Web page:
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Eugene Williams and Sister Lee Ida Brown and the Houston Interdenominational Choir: Help Your Brother
From Seek Ye First the Kingdom (ABC Songbird, 1974)

Gladys McFadden & The Loving Sisters: Never Gonna Turn Around
From Running Short Of Love, Today (ABC Peacock, 1977)

Freda Bush: City Called Heaven
From Songs of Faith and Inspiration (Aclassye, 1976)

One running joke re: gospel albums is how long “artist” names are. Of course, that’s partially because it’s not just the singers or bands being repped, but often times, their entire congregation (or, in this case, the name of their choir). Anyways, EWSLIDHIC (try sounding that out!) recorded with ABC’s Songbird subsidiary, which, along with Peacock, were two of the major gospel imprints, founded by Don Robey, then bought by ABC in the 1970s. “Help Your Brother” doesn’t have the most scintillating of arrangements but what won me over was the Houston Interdenominational Choir building that chorus up. “Peace” was, I felt, a stronger song overall (especially the strong rhythm section) and again, it’s the HIC that absolutely sell just how good it is. The hook is simply marvelous.

Gladys McFadden and The Loving Sisters come lovely with this latter ’70s album on Peacock that has some masterful soul/funk influences running through it, especially on this mellow track. Like the Art Reynolds Singers’ song from the other day, this is another one of those tunes that’s so close to being secular, you’d have consciously remind yourself that it’s not. 1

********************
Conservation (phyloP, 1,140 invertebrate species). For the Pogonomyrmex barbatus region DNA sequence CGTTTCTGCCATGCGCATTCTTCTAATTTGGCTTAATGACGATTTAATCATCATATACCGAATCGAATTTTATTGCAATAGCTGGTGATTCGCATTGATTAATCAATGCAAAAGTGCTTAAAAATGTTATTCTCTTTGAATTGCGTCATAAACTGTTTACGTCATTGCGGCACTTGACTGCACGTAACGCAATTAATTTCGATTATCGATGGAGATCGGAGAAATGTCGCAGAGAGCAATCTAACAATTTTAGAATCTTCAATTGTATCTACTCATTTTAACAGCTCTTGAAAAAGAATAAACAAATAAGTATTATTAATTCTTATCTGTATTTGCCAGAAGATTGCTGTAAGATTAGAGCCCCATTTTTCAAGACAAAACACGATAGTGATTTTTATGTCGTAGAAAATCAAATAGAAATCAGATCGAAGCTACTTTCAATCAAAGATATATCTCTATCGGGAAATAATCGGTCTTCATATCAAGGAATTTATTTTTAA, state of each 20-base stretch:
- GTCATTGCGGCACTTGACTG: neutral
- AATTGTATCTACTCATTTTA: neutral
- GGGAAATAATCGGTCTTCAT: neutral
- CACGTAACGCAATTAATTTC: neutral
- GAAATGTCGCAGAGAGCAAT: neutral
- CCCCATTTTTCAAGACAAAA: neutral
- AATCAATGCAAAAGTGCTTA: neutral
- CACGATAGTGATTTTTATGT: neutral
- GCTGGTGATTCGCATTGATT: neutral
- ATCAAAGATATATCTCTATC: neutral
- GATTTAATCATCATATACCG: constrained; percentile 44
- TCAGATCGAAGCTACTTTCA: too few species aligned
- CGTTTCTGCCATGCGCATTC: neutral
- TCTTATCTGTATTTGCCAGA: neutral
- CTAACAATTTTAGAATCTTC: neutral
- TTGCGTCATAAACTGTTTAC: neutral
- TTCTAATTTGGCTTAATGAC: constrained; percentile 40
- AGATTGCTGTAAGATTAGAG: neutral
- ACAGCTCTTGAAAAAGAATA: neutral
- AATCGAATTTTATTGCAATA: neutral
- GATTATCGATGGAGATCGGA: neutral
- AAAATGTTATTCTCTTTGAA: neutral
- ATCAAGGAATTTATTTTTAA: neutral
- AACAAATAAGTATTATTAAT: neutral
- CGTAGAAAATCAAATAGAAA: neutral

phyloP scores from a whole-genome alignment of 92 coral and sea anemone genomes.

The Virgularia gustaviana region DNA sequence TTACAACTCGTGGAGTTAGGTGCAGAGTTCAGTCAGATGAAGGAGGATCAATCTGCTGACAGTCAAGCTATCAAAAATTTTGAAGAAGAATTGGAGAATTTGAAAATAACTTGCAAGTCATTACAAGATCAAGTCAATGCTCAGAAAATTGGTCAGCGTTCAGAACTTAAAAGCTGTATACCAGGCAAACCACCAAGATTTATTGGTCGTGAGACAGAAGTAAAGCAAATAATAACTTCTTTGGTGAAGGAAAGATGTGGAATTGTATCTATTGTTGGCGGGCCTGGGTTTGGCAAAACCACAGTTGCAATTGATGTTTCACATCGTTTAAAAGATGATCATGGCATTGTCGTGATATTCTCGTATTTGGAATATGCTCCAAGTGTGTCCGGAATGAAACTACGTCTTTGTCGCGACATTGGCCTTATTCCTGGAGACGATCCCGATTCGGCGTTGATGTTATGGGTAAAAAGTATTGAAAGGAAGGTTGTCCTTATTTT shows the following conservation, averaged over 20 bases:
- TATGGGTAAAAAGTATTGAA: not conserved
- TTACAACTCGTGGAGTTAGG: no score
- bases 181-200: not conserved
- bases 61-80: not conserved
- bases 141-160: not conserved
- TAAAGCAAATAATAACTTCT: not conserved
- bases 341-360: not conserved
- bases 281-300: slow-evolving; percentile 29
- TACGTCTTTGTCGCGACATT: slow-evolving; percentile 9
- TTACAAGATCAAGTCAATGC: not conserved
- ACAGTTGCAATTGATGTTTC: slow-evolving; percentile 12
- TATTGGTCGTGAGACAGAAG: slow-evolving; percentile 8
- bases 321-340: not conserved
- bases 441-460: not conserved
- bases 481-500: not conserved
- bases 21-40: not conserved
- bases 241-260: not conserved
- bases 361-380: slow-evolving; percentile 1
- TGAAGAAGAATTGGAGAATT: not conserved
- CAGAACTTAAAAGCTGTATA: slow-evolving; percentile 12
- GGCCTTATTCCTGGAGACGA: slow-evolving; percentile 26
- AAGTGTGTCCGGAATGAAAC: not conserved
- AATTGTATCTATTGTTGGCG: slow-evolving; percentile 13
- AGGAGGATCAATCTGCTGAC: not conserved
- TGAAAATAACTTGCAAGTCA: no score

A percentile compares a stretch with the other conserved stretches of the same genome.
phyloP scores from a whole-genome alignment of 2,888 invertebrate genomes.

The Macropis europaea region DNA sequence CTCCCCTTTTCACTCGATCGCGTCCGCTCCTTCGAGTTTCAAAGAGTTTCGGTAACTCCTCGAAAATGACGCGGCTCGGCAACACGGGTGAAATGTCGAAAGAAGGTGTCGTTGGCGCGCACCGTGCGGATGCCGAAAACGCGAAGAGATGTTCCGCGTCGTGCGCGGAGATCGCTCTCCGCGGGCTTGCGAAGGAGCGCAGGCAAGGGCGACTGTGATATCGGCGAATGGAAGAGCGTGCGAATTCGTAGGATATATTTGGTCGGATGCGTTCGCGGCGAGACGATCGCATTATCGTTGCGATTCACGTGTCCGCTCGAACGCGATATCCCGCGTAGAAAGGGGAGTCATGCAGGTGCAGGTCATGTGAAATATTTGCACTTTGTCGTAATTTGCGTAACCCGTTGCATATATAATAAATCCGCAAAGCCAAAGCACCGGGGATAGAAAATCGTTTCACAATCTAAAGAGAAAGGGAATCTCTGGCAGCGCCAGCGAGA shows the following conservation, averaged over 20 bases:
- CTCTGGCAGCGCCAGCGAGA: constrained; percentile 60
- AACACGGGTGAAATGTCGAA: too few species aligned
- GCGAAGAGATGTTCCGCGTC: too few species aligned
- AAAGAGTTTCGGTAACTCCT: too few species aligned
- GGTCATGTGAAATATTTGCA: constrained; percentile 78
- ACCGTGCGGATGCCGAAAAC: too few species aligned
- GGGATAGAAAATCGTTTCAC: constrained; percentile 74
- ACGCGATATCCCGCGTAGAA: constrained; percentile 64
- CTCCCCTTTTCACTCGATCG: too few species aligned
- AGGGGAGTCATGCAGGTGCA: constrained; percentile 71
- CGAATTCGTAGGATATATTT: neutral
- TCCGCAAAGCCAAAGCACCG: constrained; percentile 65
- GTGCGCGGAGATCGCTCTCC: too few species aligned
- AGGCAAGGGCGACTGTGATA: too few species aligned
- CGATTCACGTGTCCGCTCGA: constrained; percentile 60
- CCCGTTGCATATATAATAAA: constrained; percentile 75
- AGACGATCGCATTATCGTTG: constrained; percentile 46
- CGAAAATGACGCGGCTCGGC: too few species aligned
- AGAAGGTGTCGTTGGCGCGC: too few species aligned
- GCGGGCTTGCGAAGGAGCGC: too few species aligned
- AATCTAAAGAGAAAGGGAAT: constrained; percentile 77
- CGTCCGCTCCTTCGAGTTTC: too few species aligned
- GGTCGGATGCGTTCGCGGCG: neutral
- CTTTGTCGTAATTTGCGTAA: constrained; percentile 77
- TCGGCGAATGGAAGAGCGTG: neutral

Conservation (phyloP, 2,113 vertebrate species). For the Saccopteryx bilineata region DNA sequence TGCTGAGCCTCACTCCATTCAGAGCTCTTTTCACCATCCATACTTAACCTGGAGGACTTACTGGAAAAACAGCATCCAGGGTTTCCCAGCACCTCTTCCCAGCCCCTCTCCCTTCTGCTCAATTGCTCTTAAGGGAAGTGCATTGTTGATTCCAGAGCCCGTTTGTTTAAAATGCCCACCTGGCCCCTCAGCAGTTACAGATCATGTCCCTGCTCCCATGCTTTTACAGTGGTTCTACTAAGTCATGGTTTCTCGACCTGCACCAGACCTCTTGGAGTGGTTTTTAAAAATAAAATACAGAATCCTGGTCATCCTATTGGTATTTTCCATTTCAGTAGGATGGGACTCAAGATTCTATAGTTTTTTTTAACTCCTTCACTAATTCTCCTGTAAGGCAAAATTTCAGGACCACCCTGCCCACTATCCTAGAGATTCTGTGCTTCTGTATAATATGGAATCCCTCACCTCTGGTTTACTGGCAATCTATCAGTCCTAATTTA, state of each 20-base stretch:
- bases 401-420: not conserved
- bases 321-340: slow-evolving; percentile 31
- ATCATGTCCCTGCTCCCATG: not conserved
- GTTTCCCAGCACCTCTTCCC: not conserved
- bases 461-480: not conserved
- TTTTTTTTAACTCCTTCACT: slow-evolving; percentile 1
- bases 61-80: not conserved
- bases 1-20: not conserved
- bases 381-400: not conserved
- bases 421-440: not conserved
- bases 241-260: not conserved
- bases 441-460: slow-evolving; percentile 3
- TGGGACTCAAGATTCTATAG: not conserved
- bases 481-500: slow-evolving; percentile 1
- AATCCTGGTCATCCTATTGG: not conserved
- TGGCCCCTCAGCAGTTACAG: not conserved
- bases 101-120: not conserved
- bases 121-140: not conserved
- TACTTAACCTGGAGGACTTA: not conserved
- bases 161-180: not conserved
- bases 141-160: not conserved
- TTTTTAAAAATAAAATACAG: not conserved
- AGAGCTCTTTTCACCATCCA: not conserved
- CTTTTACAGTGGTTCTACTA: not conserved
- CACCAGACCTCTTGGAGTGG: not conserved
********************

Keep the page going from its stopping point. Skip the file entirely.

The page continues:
For this post’s closer, I wanted to play off the electric piano on McFadden’s song but we’re now flipping from ABC Records to the small private press reach of Freda Bush and her album on Aclassye. 2 I’m not 100% positive, but I’m guessing this is a Wurlitzer here (though it’s a 50/50 choice between that or a Rhodes) and it introduces that main melody that Bush herself then ports over into her vocals. I find the song to be unpolished in all the best ways and even those out-of-place synths that enter midway through can’t take away from it.

  1. Trivia note: Gladys was briefly married to Gene McFadden of McFadden and Whitehead fame
  2. This was presented by the American College of Nurse-Midwives, which tickles me for whatever reason.